The families of the martyrs killed by security and police forces during the revolution anticipating the trial, broke out into protest when the New Cairo court in the far north eastern outskirts of Cairo on Sunday adjourned the trial of Egypt’s former minister of interior, Habib El-Adly to 25 July.
This sparked chants from protesters close to downtown, already staging a sit-in since Friday at the state media building, Maspero, when they found out through their mobile phones in support of the families.
The number of protesters at the Maspero building was not large, as most of the families were at the New Cairo courthouse, but they were big enough to stop traffic. A small fire was lit, but was quickly put out.
The revolution’s martyrs’ coalition spokesperson Mohamed Gomaa, the brother of martyr Abdel Salam Gomaa, said poetically that the small fire symbolised the anger inside the martyrs’ families and the wounded, who feel they are betrayed. Mr Gomaa, who works as a translator, told Ahram Online that the prime minister’s media adviser, Dr Ahmed Saman came last Friday and took from him a copy of the coalition’s demands.
Only the sixth demand of the sit-in was fulfilled: financial aid for the wounded and the martyrs’ families.
Prime Minister Essam Sharaf issued a decree on 25 June that establishes the fund to care for the revolution’s wounded and the martyrs’ families. The fund’s main objectives are to compensate the wounded and the martyrs’ families and help them in their treatment and rehabilitation. The fund was first announced 8 June 2011 in the committee meeting called to address the martyrs’ families and wounded, headed by PM Sharaf.
The fund will be administered by 10 persons and will open 1 July, 2011. To receive funds an application must be submitted through the ministry of social justice country-wide. The fund is resourced by the state, donations, aid from charities and some profits from sports fairs and events.
According to Mr Gomaa the other five demands do not require much time to comply with, therefore the sit-in will not end until they are fulfilled.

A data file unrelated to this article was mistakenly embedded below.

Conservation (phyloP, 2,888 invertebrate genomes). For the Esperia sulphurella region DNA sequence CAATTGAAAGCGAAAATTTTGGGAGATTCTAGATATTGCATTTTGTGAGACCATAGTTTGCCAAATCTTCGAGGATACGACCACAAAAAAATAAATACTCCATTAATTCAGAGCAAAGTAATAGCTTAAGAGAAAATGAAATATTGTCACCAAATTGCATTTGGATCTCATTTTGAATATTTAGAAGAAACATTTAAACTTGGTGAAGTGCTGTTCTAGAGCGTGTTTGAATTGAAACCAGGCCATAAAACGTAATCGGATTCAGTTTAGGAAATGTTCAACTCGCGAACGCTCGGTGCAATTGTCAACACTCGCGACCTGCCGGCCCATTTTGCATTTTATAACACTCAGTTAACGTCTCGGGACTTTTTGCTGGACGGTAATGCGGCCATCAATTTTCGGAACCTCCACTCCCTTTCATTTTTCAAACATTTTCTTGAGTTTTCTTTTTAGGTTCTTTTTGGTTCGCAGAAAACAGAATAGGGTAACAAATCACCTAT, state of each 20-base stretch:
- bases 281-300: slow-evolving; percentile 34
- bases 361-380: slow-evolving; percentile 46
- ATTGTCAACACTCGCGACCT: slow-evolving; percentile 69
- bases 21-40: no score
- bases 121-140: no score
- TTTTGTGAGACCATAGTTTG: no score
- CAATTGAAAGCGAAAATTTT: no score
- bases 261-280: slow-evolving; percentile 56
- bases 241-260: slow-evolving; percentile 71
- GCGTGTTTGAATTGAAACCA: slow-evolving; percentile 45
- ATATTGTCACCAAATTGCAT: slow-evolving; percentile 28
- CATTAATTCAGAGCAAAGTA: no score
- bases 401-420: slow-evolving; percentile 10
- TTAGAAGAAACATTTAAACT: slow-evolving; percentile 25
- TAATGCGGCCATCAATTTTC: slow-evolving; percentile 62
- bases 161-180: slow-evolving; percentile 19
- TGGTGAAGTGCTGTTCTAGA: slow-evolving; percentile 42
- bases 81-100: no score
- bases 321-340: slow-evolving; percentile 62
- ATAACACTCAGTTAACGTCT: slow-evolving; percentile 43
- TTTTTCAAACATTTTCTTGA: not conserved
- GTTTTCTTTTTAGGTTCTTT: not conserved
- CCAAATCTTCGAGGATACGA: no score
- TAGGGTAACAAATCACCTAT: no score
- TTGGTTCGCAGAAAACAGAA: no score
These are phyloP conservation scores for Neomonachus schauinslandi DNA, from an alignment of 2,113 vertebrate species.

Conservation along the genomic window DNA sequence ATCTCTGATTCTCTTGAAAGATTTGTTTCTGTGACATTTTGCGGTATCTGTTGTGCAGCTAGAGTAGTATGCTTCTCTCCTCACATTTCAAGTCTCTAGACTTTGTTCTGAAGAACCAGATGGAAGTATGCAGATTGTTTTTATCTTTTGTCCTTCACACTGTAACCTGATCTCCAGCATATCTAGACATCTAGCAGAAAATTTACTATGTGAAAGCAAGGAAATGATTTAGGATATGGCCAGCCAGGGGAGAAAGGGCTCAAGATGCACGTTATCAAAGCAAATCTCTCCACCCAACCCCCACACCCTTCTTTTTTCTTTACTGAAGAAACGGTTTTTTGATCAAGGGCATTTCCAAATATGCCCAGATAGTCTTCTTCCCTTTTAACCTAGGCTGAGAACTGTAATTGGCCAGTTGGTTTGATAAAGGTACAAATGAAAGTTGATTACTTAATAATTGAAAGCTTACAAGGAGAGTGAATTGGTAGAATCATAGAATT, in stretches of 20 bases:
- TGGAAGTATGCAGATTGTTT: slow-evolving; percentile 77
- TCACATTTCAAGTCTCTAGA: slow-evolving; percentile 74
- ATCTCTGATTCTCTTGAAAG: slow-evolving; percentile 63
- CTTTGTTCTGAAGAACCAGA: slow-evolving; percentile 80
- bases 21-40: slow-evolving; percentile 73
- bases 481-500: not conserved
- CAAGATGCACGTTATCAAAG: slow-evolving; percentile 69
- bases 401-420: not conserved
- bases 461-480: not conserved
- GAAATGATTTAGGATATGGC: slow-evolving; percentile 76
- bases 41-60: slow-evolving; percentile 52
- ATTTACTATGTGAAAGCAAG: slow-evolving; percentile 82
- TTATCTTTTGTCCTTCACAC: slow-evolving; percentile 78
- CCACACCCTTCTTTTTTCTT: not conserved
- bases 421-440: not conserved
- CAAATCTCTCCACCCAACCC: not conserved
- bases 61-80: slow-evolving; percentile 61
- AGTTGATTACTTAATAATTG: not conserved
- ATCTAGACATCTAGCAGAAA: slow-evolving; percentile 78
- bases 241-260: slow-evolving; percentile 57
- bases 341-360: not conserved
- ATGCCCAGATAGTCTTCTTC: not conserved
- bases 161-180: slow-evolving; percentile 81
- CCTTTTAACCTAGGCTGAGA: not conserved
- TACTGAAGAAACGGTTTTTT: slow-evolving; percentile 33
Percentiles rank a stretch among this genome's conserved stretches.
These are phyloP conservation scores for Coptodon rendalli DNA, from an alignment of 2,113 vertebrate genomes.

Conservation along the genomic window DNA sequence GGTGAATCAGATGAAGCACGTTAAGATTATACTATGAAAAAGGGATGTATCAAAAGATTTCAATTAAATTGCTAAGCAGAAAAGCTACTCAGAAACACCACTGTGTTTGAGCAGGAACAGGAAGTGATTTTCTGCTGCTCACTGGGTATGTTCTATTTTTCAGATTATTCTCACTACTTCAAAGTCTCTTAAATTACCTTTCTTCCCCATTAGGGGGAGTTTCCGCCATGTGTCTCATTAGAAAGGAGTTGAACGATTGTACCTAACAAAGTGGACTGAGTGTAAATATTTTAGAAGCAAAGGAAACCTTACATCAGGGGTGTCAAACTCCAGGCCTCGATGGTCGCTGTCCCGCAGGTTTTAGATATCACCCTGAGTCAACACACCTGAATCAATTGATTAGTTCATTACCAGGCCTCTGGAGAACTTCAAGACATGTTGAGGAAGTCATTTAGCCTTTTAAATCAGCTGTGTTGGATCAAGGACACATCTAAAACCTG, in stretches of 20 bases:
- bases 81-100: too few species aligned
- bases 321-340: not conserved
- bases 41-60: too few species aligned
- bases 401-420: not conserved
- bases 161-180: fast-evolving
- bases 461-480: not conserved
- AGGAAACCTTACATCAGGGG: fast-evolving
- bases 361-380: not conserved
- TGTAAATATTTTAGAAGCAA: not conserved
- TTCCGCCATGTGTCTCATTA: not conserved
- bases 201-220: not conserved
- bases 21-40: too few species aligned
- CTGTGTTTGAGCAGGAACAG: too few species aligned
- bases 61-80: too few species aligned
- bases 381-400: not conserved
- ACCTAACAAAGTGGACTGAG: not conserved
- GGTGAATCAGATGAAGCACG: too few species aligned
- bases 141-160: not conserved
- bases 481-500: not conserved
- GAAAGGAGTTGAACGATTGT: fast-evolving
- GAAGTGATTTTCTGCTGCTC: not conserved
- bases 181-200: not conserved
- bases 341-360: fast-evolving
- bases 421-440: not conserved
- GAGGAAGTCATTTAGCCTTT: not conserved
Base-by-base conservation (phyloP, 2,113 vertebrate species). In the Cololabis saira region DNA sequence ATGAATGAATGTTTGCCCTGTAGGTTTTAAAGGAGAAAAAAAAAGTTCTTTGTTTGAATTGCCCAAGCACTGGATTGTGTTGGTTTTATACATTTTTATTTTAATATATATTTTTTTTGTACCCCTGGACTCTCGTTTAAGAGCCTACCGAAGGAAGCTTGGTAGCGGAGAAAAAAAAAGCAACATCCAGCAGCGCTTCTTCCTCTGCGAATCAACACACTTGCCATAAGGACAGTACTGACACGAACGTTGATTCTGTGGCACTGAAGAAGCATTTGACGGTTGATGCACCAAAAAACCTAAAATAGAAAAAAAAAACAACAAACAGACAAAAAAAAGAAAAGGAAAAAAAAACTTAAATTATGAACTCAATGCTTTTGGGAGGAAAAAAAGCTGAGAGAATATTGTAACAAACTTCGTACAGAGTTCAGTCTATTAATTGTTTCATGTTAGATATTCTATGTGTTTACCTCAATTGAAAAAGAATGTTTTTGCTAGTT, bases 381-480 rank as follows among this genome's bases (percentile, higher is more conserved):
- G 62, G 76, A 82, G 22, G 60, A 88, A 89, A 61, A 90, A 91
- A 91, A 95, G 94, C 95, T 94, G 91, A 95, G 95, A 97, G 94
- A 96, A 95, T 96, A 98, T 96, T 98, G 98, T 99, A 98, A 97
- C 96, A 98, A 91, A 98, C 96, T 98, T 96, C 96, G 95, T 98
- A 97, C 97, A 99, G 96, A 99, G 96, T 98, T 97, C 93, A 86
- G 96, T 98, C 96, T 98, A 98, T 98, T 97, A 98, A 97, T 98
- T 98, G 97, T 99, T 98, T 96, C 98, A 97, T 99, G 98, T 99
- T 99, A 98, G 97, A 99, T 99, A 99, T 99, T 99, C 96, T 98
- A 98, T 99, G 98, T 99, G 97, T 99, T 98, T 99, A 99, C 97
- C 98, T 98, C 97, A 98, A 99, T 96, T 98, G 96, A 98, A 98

The other five demands are: to include ousted president Mubarak, former prime minister Ahmed Nazif, former minister of information Anas El-Feki, former minister of telecommunications Tarek Kamel and former minister of health Hatem El-Gabali as accused in the trial of those killed in the revolution and furthermore, airing the proceedings on television; assigning a specialised court to look into the beating and killing of revolutionaries in order speed up the court process; detaining all of the officers and police agents accused of killing and injuring protesters.
The families themselves say:
Martyr El-Daab Ahmed’s wife came with her toddler son from Upper Egypt to join the sit-in at Maspero and told Ahram Online that this is the first time she hears about the fund for the martyrs’ families. Mrs Ahmed’s stance is that she does not want funds, because when her son grows up he will work - she only cares for her husband’s dignity.
Yasser Abu El-Aouf, who was injured in the January 25 Revolution, told Ahram Online that the wounded and the families of the martyrs did not want any funds; they only want justice and the death penalty for former president Mubarak and the former minister of interior.
Martyr Mohamed Ismail’s mother, Mrs Soad Ibrahim, who came from the northern coastal city of Alexandria to join the sit-in, echoed to Ahram Online that she did not want a thing from the government, except justice.
Small protests have been held from time to time in front of the Maspero building’s security barriers, with chants accusing national television of bias and demanding a military trial for ousted president Mubarak and El-Adly.
The protesters at Maspero are preparing for a bigger protest with the expected arrival of the martyrs’ families from the New Cairo courthouse.